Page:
Even during economic booms, a strong unemployment insurance system is necessary to support workers

A robust unemployment insurance system is crucial because Oklahoma’s unemployment rate will never be zero — which is not a bad thing. In any economy, no matter how strong, there will always be people who are unemployed through no fault of their own. As businesses (especially new businesses) fail or corporate mergers lead to downsizing, even the most brilliant, hardworking employees can be laid off. Because of this, full employment (the maximum amount of employment an economy can sustain without causing excess inflation) will never mean a zero percent unemployment rate. The natural unemployment rate (the minimum unemployment rate in an economy at full employment) is estimated to be four to five percent. This means there will always be a need for the stability that unemployment insurance provides, no matter how rosy the economic outlook may be.

Unemployment insurance helps to stabilize our economy

Unemployment insurance serves as an indispensable support for the economy by helping to maintain consumer spending. Understandably, people tend to spend less money upon becoming unemployed. Having access to adequate unemployment insurance benefits families, who can feel more secure in their ability to keep food on the table while searching for work. These benefits also support local economies, which are strengthened through families’ spending their benefits with the businesses in their communities.

Despite claims that generous unemployment benefits stop people from going back to work, unemployment insurance likely increases our state’s labor force participation rate. In order to receive unemployment benefits, recipients must prove that they are actively searching for work by contacting at least two employers each week. This requirement helps provide a financial incentive to actively search for a new job and prevents them from dropping out of the labor force entirely. Effectively, unemployment insurance forces people to remain in the labor force in order to receive benefits, making them more likely to find a new position.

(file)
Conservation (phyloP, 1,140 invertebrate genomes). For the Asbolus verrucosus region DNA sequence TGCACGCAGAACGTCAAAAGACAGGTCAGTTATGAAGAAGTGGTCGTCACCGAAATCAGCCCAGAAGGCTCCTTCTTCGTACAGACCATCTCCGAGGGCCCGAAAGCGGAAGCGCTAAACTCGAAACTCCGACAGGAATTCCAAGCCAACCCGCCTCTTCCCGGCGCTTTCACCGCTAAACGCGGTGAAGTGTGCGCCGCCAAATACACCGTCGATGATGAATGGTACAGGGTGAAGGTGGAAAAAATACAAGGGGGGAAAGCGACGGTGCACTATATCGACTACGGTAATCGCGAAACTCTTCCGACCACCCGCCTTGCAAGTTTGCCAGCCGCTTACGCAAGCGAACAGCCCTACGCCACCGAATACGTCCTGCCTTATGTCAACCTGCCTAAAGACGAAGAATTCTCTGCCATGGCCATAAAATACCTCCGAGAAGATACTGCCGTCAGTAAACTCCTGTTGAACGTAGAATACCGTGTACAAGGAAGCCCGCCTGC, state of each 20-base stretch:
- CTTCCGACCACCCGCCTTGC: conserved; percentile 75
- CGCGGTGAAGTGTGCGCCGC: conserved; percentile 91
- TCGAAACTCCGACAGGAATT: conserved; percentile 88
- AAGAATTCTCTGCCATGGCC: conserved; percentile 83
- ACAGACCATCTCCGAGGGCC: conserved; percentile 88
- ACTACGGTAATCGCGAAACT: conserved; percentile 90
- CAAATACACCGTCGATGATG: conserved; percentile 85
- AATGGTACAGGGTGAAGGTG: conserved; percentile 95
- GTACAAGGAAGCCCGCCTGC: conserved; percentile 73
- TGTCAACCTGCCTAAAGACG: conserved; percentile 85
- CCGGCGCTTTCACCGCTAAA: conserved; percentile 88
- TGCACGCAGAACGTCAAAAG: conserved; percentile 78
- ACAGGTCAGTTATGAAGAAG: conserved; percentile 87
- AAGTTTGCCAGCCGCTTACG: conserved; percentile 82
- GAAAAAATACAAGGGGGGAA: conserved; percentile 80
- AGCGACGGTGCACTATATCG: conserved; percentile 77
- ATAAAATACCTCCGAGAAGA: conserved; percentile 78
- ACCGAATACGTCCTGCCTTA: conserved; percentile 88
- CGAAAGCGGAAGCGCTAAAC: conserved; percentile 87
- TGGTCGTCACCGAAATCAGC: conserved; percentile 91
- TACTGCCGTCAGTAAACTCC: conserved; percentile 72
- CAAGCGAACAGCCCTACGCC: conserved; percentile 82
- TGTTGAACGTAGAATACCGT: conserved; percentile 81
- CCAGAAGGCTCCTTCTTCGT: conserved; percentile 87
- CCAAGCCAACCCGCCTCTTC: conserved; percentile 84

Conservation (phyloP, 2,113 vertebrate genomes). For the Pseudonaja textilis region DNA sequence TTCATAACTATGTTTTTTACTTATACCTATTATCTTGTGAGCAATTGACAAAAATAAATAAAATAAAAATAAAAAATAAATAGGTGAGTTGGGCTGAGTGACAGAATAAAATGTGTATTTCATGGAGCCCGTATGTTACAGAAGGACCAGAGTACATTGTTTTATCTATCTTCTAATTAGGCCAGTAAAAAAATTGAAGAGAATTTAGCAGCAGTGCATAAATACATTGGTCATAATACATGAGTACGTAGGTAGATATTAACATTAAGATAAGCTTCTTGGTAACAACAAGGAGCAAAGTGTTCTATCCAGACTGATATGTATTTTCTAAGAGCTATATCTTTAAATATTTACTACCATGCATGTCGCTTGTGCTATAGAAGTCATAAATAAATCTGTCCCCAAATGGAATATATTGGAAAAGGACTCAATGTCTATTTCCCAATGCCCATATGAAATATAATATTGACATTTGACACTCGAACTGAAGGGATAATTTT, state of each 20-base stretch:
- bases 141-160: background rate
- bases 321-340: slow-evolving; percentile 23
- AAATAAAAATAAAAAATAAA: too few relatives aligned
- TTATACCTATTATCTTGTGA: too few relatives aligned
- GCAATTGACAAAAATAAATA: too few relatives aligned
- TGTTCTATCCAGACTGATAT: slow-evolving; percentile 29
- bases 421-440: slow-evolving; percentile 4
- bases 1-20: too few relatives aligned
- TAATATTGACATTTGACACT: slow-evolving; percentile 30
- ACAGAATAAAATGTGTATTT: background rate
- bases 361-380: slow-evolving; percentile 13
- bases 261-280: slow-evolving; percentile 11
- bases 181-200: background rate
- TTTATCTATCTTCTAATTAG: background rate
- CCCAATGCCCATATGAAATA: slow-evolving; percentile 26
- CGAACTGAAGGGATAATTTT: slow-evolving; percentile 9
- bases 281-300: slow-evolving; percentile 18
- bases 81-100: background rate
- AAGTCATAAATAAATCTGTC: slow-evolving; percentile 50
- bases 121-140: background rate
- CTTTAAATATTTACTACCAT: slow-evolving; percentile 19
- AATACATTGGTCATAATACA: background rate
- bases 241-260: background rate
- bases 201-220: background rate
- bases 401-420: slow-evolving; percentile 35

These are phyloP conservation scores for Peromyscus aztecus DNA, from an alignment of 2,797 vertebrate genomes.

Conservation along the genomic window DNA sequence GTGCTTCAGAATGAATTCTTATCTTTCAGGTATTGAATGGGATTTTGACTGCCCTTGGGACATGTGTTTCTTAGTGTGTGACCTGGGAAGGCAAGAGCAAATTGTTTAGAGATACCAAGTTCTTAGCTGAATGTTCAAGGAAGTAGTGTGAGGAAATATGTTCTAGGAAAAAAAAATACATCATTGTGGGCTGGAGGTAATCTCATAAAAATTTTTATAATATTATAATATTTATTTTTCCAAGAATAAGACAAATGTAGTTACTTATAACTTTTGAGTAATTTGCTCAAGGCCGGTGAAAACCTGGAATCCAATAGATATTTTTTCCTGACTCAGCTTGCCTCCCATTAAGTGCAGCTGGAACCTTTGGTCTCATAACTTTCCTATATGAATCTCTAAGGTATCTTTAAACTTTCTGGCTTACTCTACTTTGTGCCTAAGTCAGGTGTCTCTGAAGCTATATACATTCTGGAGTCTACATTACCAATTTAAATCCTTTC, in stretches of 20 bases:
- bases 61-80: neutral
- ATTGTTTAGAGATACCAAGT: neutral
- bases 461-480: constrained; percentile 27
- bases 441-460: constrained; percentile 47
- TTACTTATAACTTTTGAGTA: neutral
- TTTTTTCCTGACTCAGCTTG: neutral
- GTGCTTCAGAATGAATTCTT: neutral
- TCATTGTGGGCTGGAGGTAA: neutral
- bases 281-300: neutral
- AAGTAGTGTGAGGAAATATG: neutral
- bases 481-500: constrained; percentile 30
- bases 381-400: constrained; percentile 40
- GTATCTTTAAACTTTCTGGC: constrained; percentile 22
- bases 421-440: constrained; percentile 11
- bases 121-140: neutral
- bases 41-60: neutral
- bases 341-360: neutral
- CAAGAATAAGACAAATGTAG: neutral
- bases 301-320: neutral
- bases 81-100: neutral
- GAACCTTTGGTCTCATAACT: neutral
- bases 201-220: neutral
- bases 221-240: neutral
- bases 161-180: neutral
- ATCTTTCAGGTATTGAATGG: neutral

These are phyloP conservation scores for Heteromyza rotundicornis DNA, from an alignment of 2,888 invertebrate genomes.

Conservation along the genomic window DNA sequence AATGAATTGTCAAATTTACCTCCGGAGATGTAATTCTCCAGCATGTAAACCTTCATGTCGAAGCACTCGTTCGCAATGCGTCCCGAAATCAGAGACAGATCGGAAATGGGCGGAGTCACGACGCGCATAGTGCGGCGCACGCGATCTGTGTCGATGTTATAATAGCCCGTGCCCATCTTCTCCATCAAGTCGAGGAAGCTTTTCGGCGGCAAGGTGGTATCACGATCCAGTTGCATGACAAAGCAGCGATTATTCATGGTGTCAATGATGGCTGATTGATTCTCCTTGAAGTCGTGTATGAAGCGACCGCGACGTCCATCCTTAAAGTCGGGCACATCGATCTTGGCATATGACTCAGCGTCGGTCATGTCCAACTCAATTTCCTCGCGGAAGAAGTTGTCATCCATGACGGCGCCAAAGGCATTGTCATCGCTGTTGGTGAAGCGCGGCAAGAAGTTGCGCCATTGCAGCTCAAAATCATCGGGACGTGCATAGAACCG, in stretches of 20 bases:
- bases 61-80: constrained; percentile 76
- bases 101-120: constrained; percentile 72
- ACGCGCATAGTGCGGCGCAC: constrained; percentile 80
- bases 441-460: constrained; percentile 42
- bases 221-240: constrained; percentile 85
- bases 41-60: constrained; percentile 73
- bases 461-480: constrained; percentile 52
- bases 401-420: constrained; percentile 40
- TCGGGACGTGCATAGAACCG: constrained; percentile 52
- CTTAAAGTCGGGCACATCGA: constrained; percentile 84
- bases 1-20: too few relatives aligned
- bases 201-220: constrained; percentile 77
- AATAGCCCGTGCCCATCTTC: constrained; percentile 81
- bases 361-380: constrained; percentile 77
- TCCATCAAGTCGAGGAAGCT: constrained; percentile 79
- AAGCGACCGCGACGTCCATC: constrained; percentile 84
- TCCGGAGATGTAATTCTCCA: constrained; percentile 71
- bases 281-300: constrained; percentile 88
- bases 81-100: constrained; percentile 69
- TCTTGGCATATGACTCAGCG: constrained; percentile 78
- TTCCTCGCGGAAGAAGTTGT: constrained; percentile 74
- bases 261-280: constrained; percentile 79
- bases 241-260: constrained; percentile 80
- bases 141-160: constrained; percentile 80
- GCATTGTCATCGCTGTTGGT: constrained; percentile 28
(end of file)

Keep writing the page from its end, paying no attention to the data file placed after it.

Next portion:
Unemployment insurance provides stability to workers

In addition to providing financial stability to unemployed workers and their families, unemployment insurance gives workers more flexibility to look for better paying jobs for which they are better suited. Without unemployment insurance, workers may be pressured to take the first job they are offered, which may not be a good fit. 

For instance, a computer programmer who is laid off may be unable to quickly find a new position in their field. While they would very likely be able to find a decent programming job if they searched for long enough, they might not have enough savings to last that long. This could potentially cause them to take the first job  they are offered, even if it pays lower, has worse benefits, or is in a field unrelated to their expertise. This is why the presence of robust unemployment insurance increases private sector earnings by giving workers the security they need to find the best quality, best paying jobs for them. Additionally, by maintaining a worker’s financial security during their search, unemployment insurance has been shown to provide long-lasting health benefits for workers. Cutting unemployment benefits would threaten Oklahomans’ financial security, future job quality, and even health.